A Year of Meditation

Today marks the one year anniversary of my experiment with Insight Timer. I don’t recall why I chose it over others like Headspace. I had used Headspace before but for whatever reason, Insight Timer won out. I have been happy with it and its content though I just discovered that the data from my phone is not syncing to my account online, making this post harder to write.

I have had a long dalliance with meditation. This is my first real experience where the dalliance became something of an affair. I can only ascribe this to the fact that Insight Timer has some basic gamification built in where for every 10 days in a row you meditate, you get a Milestone which is nothing more than an icon on the app. You also get one for every 50 days you meditate in total.

When I began last year, I struggled to ever get 10 days in a row. I began on 9/23/2019 (a much more innocent time I’m sure) and didn’t get my first milestone until October. It was my only one of the month. Then things seem to have ramped up dramatically in November with three more, 2 “10 days in a row” and 1 “50 days with a session”. Still, I was not particular consistent at that point. I achieved zero milestones in the productive month of December. However, in January, as is often the case, something changed if only temporarily. There were 4 milestones in January. January also marked my first real streak of 30+ days. Then February came, with its cold and its wind and its forgotten resolutions, and the milestones went silent.

March marked 150 days with at least 1 session. So it took me 6 months to get there which honestly is not so terrible. March and April were sporadic, never reaching 20 days in a row. Something else must have been going on to occupy my frantic mind like grocery shopping or dying in a pandemic. Then in May, I seem to have turned some corner. Starting approximately 131 days ago from today, I got semi-serious. I don’t proclaim to have gotten dedicated because many of the sessions were 5 minutes long, done right before bed and honestly, were mostly just me falling asleep with the timer running. But for 131 days now, at least once a day, I have thought “You haven’t meditated yet, better do it.”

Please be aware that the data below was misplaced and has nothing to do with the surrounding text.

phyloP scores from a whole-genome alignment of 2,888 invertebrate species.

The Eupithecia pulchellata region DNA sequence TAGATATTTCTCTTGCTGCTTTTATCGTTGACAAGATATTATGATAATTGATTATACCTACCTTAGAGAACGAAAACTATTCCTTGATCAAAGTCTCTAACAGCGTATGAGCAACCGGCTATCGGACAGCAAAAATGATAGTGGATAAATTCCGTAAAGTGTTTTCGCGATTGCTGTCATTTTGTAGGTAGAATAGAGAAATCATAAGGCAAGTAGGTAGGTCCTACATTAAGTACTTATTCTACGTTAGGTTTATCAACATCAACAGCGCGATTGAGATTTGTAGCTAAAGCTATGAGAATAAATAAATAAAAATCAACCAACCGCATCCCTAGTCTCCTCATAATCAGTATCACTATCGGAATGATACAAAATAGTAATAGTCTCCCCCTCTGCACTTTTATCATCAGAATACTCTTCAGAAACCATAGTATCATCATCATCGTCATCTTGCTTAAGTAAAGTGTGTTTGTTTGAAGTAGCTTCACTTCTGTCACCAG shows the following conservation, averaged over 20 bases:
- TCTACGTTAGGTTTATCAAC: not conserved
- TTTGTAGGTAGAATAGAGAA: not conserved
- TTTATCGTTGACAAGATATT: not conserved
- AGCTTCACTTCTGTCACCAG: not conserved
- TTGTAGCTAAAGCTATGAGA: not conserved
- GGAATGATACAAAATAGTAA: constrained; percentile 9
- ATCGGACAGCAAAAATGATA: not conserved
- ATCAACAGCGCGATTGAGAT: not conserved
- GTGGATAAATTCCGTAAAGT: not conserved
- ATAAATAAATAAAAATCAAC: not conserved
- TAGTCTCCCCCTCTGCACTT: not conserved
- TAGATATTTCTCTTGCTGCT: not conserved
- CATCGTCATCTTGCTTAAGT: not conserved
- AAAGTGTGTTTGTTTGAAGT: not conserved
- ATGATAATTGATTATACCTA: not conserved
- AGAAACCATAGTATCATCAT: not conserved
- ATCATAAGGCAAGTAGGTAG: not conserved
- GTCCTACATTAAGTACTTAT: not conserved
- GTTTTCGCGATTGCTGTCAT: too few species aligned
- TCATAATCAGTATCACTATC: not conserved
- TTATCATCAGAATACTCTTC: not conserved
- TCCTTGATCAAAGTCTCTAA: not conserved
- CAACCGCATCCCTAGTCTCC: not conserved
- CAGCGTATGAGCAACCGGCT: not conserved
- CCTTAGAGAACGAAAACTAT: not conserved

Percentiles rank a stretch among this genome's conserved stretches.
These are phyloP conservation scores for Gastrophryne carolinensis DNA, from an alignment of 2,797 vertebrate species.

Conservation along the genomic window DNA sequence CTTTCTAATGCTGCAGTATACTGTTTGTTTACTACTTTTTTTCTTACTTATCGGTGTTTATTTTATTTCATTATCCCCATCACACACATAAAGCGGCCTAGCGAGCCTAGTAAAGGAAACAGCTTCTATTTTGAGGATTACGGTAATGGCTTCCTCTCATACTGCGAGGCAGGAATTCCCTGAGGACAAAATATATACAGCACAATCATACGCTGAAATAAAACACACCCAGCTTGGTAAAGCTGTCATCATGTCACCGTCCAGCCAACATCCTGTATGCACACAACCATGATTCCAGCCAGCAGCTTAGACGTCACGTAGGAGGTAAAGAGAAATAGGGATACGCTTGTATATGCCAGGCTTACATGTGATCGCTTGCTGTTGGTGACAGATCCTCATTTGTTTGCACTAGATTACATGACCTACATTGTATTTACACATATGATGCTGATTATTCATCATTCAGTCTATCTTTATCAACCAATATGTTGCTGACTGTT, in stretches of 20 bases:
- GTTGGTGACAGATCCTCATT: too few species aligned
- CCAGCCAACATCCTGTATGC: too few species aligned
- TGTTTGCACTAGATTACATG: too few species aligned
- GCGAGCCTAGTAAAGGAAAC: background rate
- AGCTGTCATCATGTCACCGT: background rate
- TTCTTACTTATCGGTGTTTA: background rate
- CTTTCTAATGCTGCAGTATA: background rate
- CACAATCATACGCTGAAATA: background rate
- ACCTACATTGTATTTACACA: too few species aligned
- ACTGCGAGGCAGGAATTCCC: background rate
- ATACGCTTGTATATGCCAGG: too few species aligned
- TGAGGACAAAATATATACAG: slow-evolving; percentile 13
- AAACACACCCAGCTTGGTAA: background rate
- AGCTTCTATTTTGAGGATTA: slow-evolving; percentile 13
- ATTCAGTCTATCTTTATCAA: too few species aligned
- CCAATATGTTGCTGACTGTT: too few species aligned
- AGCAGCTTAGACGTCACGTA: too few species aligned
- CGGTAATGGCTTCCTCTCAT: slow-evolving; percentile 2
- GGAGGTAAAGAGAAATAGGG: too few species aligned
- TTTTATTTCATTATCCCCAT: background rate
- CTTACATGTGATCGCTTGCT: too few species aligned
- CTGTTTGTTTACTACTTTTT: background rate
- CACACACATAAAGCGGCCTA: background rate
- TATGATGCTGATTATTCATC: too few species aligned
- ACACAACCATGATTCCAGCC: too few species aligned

My totals for the year are 319 days with at least one session. 285 of those have been with the basic timer and 48 have been guided using either a course or a one off with a teacher. I have completed 2 courses and am in the middle of a third. I do like the guided courses but often, I meditate right before bed and can’t use one. My total time for the year was 74 hours and 15 minutes. I started out the year doing 10 minutes on the timer and expanded it to 15 at some point. That is my go-to for now but have been thinking about bumping it up to 20.

The total number is somewhat eye opening. I always have goals of learning something like the piano or Spanish or Elixir. I start off strong, as we all do. And then nothing. With meditation, I put in 74 hours (which frankly is a paltry number, not even 2 working weeks) with regular practice. This shows me two things. First, that regular practice, even small amounts, can lead to gains over time. Of course, rationally, I know this but it’s the daily decision to put in that time that matters, not the grand goals in the beginning. Rituals and discipline are more important than ideas and dreams. Second, the daily amount of time required to learn something new is significant. To learn a language or an instrument surely requires at least twice the amount of time I put into meditation in the past 365 days. Fifteen minutes is better than nothing but learning takes time and finding thirty minutes a day in my schedule is often difficult.

That said, there are plenty of gaps where nothing productive is happening, times when a short 15 minute lesson in Spanish or some chords on the guitar or a kata in Elixir would go a long way towards, not mastery, but competency. The key is the ritual and the ability to look at the history of the ritual in a way that cements the progress in ones consciousness. In the past, I have tried to implement a kind of habit tracker in my Bullet Journal with little success. The problem is that it then has to become its own habit, where you update it daily. The friction of that was too high for some reason. A certain four year old has something to do with that because often she wants to be involved in whatever I’m doing. Covid has made this harder because she is always here, always present. Of course, Covid has made everything harder.